In the history of armed human conflict, few men in 24 years of life have left a mark as indelible as Bloody Bill Anderson’s. Reared in Huntsville, Missouri, his family moved to Kansas before the Civil War, and Anderson is believed to have enlisted in the Missouri State Guard in 1861. Little is known of his early history or his service before August, 1863; There is no reason to believe that brutality inhabited his character.
The demon in Anderson was vengeance. A bad policy – Union authorities in western Missouri jailed relatives of Southern partisans on charges of aiding and abetting – became infinitely worse on August 13, 1863. A Kansas City building housing female prisoners collapsed. Four young women died, including Anderson’s 14 year old sister, Josephine. Mary Anderson, 16, was disfigured and crippled. Anderson no doubt believed, as some still believe, that this was a case of criminal negligence or worse. Four days later, Quantrill began his murderous raid on Lawrence, Kansas, urged on by those intent on avenging Kansas City. Anderson rode with him.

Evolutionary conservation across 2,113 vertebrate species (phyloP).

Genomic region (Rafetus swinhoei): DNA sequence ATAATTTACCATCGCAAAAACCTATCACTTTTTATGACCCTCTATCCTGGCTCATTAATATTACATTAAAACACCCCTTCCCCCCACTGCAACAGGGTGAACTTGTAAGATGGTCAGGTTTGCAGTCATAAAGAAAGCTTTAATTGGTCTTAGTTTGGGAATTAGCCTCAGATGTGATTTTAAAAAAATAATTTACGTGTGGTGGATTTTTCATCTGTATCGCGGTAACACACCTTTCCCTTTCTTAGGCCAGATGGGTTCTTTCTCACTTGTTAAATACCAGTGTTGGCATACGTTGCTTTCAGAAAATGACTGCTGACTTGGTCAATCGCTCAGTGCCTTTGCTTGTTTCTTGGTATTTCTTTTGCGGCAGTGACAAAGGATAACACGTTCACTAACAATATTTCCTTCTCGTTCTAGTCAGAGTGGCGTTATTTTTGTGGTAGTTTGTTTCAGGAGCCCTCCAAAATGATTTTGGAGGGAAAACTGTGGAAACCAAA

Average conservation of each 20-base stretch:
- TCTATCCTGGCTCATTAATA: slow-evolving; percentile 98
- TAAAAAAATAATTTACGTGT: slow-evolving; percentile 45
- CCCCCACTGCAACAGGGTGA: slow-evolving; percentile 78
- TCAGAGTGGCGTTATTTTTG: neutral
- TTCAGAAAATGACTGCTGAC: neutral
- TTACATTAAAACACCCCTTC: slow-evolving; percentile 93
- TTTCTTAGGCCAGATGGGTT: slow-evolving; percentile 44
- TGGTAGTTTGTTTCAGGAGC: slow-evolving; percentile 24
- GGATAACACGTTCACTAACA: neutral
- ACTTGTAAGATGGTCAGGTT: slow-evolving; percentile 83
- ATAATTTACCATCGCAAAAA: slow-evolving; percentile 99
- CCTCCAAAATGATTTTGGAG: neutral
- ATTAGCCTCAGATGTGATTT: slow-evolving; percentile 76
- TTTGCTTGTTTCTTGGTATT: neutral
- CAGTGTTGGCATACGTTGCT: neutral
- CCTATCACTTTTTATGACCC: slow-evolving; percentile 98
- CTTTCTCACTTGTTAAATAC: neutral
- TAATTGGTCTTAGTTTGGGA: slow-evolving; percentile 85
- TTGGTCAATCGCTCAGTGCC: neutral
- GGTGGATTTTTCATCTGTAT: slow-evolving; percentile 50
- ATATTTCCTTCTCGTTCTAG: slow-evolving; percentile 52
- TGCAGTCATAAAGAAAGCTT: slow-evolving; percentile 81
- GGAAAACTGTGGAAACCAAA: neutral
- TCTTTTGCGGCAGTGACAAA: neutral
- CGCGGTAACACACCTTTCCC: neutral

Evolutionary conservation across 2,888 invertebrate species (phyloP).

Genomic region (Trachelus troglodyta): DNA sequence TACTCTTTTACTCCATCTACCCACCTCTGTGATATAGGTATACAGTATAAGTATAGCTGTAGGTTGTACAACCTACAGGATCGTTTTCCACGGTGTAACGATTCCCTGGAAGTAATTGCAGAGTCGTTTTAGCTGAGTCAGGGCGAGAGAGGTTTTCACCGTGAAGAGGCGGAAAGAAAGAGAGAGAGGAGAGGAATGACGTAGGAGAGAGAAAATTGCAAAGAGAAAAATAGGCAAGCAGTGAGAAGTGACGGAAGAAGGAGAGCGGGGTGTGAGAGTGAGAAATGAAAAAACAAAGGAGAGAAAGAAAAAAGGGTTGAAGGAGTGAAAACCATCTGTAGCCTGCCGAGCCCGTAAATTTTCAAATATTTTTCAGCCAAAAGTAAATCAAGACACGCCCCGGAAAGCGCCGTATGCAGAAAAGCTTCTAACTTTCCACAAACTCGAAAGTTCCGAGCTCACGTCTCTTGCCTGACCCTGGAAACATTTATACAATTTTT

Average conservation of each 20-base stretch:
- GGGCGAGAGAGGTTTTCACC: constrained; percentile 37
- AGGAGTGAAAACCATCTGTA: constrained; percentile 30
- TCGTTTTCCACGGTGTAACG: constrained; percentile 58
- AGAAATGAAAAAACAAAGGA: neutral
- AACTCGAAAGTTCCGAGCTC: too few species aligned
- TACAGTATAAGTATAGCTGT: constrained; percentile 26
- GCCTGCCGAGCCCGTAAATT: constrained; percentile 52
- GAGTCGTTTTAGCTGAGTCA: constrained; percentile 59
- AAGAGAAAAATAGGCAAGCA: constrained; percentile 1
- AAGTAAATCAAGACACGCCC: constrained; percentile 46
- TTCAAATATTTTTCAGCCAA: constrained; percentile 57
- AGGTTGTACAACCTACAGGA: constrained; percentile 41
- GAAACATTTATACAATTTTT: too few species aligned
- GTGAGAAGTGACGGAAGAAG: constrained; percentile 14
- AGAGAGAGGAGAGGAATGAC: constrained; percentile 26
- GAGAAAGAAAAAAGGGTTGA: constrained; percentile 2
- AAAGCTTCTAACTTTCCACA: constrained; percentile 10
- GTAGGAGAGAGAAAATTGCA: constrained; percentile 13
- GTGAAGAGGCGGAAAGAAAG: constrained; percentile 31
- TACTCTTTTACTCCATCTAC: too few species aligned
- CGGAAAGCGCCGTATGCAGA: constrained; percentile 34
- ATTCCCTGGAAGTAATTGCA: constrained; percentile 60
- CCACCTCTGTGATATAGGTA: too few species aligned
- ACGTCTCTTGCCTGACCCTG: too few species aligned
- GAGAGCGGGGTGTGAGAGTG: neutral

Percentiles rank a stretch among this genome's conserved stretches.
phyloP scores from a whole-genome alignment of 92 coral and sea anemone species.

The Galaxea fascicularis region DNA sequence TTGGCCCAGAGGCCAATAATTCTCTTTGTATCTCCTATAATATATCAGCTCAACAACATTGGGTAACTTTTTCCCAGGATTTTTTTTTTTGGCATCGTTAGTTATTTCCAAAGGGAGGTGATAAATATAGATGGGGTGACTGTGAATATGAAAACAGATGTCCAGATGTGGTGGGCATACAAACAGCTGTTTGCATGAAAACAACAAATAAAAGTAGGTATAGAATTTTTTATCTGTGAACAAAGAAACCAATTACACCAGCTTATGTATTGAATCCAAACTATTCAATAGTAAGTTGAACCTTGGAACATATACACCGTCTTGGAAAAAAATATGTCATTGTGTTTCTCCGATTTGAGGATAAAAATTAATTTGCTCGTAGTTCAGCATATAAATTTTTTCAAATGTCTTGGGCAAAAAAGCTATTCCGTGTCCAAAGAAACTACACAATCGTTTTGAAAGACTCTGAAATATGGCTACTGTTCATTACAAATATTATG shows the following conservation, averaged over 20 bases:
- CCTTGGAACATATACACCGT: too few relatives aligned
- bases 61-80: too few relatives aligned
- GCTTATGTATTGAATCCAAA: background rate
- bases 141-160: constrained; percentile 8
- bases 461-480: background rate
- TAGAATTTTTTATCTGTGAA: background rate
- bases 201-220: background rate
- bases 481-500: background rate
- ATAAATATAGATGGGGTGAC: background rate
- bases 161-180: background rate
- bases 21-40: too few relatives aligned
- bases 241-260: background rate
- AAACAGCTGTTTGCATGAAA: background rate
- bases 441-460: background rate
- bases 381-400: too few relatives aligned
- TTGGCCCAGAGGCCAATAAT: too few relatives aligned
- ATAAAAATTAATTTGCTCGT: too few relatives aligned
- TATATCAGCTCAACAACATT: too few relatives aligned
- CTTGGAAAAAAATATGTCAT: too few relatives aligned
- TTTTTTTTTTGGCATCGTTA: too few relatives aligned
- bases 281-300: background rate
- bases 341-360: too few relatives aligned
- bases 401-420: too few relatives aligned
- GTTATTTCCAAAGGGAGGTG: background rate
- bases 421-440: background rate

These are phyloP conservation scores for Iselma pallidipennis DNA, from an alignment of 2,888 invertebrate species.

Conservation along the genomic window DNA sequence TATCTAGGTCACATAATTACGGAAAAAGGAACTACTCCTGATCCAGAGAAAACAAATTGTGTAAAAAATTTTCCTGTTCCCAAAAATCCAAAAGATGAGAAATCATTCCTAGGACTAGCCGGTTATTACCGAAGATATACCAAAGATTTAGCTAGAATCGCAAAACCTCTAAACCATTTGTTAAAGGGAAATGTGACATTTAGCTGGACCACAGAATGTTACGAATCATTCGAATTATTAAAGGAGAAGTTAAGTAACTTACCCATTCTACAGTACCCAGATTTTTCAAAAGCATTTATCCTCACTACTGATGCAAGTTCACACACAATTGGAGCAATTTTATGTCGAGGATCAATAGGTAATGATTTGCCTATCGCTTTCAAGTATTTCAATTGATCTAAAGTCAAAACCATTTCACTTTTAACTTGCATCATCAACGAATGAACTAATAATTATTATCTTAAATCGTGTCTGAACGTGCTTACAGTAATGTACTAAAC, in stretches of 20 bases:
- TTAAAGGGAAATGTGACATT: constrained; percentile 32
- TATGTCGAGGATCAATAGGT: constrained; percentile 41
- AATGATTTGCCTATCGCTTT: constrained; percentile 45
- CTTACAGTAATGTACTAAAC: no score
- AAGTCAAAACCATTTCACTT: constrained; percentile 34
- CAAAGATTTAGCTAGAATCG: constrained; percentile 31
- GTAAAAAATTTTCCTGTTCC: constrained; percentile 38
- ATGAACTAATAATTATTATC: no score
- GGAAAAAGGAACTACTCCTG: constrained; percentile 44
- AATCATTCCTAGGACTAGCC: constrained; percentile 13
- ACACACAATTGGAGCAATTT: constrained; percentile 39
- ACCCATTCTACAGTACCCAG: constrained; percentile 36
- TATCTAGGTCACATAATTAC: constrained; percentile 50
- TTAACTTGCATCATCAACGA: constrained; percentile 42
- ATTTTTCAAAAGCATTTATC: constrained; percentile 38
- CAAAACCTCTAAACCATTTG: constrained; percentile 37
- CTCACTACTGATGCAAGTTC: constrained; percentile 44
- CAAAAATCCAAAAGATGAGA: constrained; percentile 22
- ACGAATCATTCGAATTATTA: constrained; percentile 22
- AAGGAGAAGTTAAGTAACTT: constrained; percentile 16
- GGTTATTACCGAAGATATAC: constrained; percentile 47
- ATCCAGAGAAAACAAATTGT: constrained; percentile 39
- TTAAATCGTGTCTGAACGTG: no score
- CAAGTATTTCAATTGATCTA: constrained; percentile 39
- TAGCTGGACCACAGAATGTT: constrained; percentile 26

In 1864, Anderson was ready to assert himself as leader of the most violent wing of the Missouri partisans. He spent the Summer in central Missouri, spreading terror and making war without bounds. In September, 1864, Anderson’s rampage culminated – and most would say his vengeance was fulfilled – in a small north Missouri town called Centralia.
Centralia made Bill Anderson the most hunted man in America. He lived another month. Trapped by a Union patrol in Orrick, Missouri, on October 27, 1864, he lead a last charge and fell. His body was hauled to Richmond, Missouri, and his remains lie there in PioneerCemetery.